Common laundry myths

7 Common Laundry Myths Debunked

When it comes to laundry and washing machine dilemmas, we’re all after the quickest (and probably cheapest) method to solve our dilemmas. There are some really great laundry hacks out there that can save you time and money when it comes to washing clothes, however there are also quite a few laundry myths out there that could waste your time and could also make your laundry dilemma or dilemmas worse.

To help you out, we’ve debunked seven of the most common laundry myths and included some real facts that you can use to make your washing and laundry that little bit easier. These laundry myths might have been true at one point but products and technologies change unfortunately and so it’s important to know what you’re dealing with when it comes to laundry tips and trying to remove stubborn stains. Covering everything from laundry detergent, hand washing clothes and washing jeans to fabric softener, removing ink stains and the sock monster, this guide also includes a useful infographic at the end to help you visualise and remember these common laundry myths in a visual format.

Myth 1: More laundry detergent means cleaner clothes

Laundry detergent

How much laundry detergent to use?

It’s a very common misconception that adding more laundry detergent to your washing machine will help to make your clothes cleaner. This unfortunately isn’t the case and in fact can actually cause more harm than good when it comes to your clothes and washing machine. Washing your clothes with detergent is essentially washing your clothes with some chemicals to get rid of any dirt. So using excessive laundry detergent can cause the soap to cling to your clothes and not getting properly rinsed. Excessive suds can also leave residue which leads to build-up in your washing machine.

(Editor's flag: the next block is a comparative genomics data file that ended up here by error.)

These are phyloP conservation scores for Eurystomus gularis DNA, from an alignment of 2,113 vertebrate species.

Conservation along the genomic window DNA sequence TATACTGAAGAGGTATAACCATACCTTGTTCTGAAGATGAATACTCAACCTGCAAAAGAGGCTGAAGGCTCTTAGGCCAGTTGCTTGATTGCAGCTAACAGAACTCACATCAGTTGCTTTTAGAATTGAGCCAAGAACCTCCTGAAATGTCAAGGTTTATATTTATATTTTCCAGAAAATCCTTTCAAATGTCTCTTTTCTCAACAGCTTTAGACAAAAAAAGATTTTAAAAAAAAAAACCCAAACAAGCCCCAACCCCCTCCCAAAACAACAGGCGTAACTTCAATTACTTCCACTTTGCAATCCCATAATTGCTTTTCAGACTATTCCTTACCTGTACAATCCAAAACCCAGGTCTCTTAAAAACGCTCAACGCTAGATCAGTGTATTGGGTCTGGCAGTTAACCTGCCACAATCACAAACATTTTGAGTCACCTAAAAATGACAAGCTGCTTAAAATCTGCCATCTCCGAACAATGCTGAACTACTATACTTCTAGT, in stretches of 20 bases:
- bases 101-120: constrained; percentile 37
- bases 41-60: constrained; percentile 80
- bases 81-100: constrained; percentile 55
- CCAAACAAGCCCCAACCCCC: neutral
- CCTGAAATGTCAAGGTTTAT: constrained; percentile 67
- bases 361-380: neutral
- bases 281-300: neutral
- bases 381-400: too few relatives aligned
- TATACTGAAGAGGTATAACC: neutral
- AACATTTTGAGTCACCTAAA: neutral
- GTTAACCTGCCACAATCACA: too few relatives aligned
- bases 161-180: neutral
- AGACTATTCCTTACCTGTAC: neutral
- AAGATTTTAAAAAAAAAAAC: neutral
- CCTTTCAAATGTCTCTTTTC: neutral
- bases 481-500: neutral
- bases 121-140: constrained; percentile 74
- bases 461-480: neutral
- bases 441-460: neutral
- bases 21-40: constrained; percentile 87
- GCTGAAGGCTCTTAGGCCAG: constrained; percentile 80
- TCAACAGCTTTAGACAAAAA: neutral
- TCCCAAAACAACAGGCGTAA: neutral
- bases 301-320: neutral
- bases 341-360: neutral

So how can you get cleaner clothes? For starters you should wash your clothes frequently to avoid any build-up, as well as washing any really dirty clothes as soon as possible. It’s best to remove stains as soon as they happen and also remove stains before placing your clothes in the washing machine. You should also be careful to wash similar colours together to avoid any discolouring or fading. When it comes to the laundry detergent itself, always read to instructions on the bottle and ensure that you’re using the right product for the job, as well as the correct amounts.

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Myth 2: Hand wash items have to actually be hand washed

Hand washing

Can hand wash clothes be put in the washing machine?

Resolving this hand washing myth is all about using your common sense really. When it comes to washing your clothes correctly, it’s best to take a look at the care label and see what the recommended advice is. However, hand washing is one of those chores that we all try to put off for as long as possible and really quite time consuming as part of your laundry routine.

Some items in your laundry labelled as ‘hand wash’ don’t actually have to be hand washed and can be safely put in a washing machine as long as you’re careful. If your machine has a ‘delicate’ setting then use that, otherwise wash on a cooler setting and on a short wash cycle. Be careful not to mix up ‘hand wash’ with ‘hand wash only’ on your care label though, as ‘hand wash only’ items should be washed by yourself at home.

To take some extra precautions when washing hand wash clothing on the ‘delicate’ setting, you can wash items with similar colours, you could turn them inside out to avoid any snagging, or you can even buy some mesh bags to put your clothes in within the washing machine.

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Myth 3: Jeans should be washed frequently

Jeans washed

Why washing jeans is bad

It might seem pretty abnormal (especially if you’re a bit of a clean freak) but your trusty denim jeans shouldn’t be washed as much as you think. In fact, some say they shouldn’t be washed at all unless they become really muddy or dirty. This is particularly the case with raw denim, as the fibres will become looser and more faded the more your wash the jeans.


Not washing jeans actually will help to make your favourite pair last longer. This helps to avoid breaking down the fibres of the denim and preserves the colours and the fabric quality for longer. If the thought of not washing jeans (especially a daily pair of jeans) makes you feel a bit funny and you do really have to wash them, you should always turn them inside out and wash with very little soap. You should also wash them in colder water and hand them up to dry instead of tumble drying them.

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Myth 4: Fabric softener is always necessary

Fabric softener
Washing machine

Is fabric softener necessary?